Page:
Sunday, June 27, 2010


It's been a long time. My son John, who so enthusiastically began a blog one year ago, had stopped posting last March. Life is busy for a teen. But this week he has put something up about his recent trip to the Seminary Summer Camp, and it is very impressive. I encourage you to check it out! The annual camp outing for middle school and high school boys never fails to light a fire in John's heart, and that makes me very happy. Feel free to visit his blog, Writings of a boy discerning God's call, to read his latest posting, as well as the website in which he takes part, A Vocation to be a Priest. And please, keep all of the young boys and men who are considering vocations to the priesthood in your prayers!

Thursday, June 24, 2010


The new father held his baby daughter
gently within his hands.
His gaze never left her face;
he focused intently upon her,
not even looking up when I entered the room.

I dared not disturb this holy scene,
this reminder of how
tenderly God looks at
each and every one of us,
and I was blessed by the sacrament of the moment.

Wednesday, June 23, 2010


dwelling on the unobtainable
forever fighting within
what a waste!

what is it exactly
that you are looking for?

you will never know
until you cross the border
and then, too late,
you won't want it anymore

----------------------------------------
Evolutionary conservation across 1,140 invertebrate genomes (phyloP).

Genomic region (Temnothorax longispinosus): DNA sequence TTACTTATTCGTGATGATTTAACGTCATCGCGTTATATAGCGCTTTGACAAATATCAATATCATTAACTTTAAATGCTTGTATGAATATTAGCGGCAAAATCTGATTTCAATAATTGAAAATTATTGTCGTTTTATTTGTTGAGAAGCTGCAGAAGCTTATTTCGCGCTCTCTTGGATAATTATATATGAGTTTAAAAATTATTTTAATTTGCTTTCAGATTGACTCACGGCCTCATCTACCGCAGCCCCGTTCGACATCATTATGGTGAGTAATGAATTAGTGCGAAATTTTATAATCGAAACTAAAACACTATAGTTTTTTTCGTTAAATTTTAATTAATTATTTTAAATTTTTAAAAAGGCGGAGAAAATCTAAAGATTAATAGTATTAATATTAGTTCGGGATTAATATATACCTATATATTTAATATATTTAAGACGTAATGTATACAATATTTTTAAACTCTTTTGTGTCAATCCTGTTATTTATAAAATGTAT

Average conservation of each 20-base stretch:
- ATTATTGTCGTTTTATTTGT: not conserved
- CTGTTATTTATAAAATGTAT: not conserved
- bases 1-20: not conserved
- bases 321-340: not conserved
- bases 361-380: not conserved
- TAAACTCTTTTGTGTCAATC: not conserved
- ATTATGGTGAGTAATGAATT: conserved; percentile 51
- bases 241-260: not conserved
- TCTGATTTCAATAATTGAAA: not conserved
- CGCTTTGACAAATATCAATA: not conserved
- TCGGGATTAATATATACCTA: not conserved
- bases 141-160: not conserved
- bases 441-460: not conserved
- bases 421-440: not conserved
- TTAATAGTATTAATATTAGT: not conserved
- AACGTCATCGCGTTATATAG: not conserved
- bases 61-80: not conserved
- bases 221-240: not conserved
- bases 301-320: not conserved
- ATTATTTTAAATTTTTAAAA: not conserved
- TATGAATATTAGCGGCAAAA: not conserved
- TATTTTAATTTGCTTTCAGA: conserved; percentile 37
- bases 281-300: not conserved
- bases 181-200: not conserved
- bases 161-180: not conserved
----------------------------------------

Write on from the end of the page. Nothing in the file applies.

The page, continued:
give up now
wave the white flag
stop clutching so tightly and
redeem your dignity

He will hold you, love you,
regardless of your fickle heart

Monday, June 21, 2010

Seminary Summer Camp

It’s time once again for Seminary Summer Camp. This year three of my sons with be spending a few days and nights at the Seminary of St. Francis de Sales to pray and play with other boys and to get a feel for daily life at the Seminary in an effort to help them discern whether or not God may be calling them to a priestly vocation. My son Jack is participating in the camp for Junior High boys in the early part of the week, and John and Justin will spend the latter part of the week at the camp for High School boys. John has participated in the camps for the past two years and enjoyed it so much that Justin and Jack thought that they might like it as well and decided to participate this year.

This is Jack’s first time away from home with the exception of few sleepovers with friends. He and his little sister Mary are very close. After I had left Jack at the Seminary and returned home, Mary started to cry profusely. “I miss Jacky!” she cried, and the tears just fell and fell. I suggested that she get her pet guinea pig, Benny, and play with him for a while until she felt better. I promised her that Jack was probably missing her just as much, but he would only be gone for two nights and the time would go fast. Still, when bedtime came around, she decided to sleep in Jack’s bed instead of her own so that she would feel close to him.

At 11:00, several hours after I had gone to bed, I heard the phone faintly ringing and I heard my husband ask, “What’s wrong? Do you want to talk to Mom?” It was Jack. He was crying and said he wanted to come home. Without pressing him further, I told him that I would be there within thirty minutes. Paul asked our son Joe to go along with me, since he was still up and I was grateful for the company on the long drive.